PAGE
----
MARY ANN ANDERSON
In the early 1960s, Hazlehurst businessman and industrialist Claude Cook cobbled together enough local support and financial backing to build Hazlehurst’s first – and as of today – only public airport.
As recent projects continue to improve Hazlehurst Municipal Airport – a parallel runway, repaving, new lighting, fencing and runway extensions among them – it has grown far beyond anything Cook probably ever imagined when it was little more than an airstrip and hangar surrounded by dense pine forests. With an influx of locally-owned private aircraft using it as a home base and a surge of nonlocal aviation traffic making fuel stops, the airport is always busy.
With almost every recent airport project funded by grants from the Department of Transportation and Federal Aviation Authority, the City of Hazlehurst, who owns the airport, must make a match of anywhere from 5 to 10 percent of the total grant, either with cash or in-kind contributions.
One of the latest, and much anticipated, projects to land at the airport is the building of a new corporate hangar to supplement its almost two dozen existing hangars, every single one of which is now rented.
“It’s just one of several new corporate hangars that are needed in Hazlehurst now,” says Mayor Bayne Stone.
That project, too, will require federal and state grants to complete, which means the City must meet those matches as well. And it is Cook’s grandchildren who are making that possible by providing infrastructure work necessary to prepare the land for the hangar.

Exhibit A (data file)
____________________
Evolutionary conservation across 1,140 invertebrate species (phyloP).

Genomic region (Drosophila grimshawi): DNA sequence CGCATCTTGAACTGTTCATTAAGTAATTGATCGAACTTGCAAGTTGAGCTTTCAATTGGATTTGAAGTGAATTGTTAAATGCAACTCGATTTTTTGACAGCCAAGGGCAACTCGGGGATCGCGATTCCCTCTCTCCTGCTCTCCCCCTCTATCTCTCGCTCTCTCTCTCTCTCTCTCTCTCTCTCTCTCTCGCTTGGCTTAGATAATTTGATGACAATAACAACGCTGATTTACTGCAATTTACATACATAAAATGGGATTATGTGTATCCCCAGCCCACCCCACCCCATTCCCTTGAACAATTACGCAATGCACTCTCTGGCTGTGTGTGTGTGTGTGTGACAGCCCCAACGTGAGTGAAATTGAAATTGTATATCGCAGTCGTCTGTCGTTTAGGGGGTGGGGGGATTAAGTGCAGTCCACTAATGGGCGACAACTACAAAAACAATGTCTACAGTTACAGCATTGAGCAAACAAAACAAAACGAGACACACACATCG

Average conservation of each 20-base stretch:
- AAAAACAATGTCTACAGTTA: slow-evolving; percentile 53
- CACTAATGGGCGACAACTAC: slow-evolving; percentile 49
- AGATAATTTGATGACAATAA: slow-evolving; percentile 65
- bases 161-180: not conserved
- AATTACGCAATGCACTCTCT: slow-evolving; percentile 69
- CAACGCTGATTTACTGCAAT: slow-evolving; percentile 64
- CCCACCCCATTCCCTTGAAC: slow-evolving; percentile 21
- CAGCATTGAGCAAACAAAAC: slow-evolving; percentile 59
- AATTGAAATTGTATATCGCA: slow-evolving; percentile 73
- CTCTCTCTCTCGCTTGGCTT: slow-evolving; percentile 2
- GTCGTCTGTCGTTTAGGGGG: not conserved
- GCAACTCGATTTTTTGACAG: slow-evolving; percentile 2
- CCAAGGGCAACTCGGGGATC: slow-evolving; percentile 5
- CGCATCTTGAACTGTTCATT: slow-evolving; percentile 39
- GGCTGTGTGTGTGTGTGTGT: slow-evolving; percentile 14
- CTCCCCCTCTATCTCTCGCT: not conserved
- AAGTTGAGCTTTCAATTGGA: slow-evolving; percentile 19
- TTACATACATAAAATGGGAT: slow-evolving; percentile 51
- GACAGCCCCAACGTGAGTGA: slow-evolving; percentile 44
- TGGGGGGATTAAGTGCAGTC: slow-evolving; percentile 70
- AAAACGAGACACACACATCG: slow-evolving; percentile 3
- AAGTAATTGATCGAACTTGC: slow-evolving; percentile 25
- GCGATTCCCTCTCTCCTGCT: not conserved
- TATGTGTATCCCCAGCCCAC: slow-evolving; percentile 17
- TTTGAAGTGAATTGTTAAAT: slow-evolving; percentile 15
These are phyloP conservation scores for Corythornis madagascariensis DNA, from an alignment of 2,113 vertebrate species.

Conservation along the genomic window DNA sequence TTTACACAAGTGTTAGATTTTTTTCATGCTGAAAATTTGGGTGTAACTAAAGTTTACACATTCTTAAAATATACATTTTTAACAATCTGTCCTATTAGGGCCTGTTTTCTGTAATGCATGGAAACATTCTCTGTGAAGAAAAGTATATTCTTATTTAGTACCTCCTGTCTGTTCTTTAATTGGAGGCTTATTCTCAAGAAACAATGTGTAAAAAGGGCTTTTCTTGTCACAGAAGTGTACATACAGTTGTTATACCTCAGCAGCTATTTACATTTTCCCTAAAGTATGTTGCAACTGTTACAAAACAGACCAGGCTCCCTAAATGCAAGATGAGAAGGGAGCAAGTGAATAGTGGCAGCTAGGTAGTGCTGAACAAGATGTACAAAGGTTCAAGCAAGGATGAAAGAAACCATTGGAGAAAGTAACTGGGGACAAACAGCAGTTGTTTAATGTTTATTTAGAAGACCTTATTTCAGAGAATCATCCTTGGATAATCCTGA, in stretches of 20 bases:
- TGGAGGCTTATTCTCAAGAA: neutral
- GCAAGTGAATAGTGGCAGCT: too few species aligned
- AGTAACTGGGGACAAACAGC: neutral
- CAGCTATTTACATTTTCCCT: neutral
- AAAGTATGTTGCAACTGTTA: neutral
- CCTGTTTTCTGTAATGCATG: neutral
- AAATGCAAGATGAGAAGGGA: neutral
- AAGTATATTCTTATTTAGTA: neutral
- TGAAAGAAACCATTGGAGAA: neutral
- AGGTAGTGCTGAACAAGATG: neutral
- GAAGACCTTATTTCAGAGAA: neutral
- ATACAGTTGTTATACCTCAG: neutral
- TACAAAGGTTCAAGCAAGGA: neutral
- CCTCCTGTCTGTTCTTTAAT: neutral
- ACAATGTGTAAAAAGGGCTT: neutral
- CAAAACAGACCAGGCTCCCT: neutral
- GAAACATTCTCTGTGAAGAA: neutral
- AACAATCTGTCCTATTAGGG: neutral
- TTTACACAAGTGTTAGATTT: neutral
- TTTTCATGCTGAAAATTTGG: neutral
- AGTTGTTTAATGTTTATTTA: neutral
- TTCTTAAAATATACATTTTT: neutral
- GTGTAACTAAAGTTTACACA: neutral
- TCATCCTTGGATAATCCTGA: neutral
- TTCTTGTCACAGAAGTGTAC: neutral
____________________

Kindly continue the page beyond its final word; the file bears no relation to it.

The new hangar site, just to the west of the existing terminal, was flush with pines, stumps and other undergrowth that needed clearing and leveling. That work was done with equipment, labor, material and time provided by Bobby Sears, Cook’s grandson and son of Saralyn Cook and the late Bob Sears, and John Morris, who is married to Bobby’s sister, Ashley Sears Morris.
The project, Stone explains, was enough to satisfy the local match for the grants the city is applying for as an in-kind contribution with an estimated worth of at least $30,000 to $40,000.
In the shadows of the terminal, Stone walks around the site where the new hangar is to be built, where the Sears and Morris-owned bulldozers and trucks have smoothed out the red clay and pushed away the few remaining stumps to make way for the concrete flooring of the hangar.
“We’re so grateful here at the city for Bobby Sears and John Morris, as we could not get the grants without their help,” Stone says. “In this way, Claude Cook is still giving to the City of Hazlehurst. His legacy is still contributing to the airport he helped build.”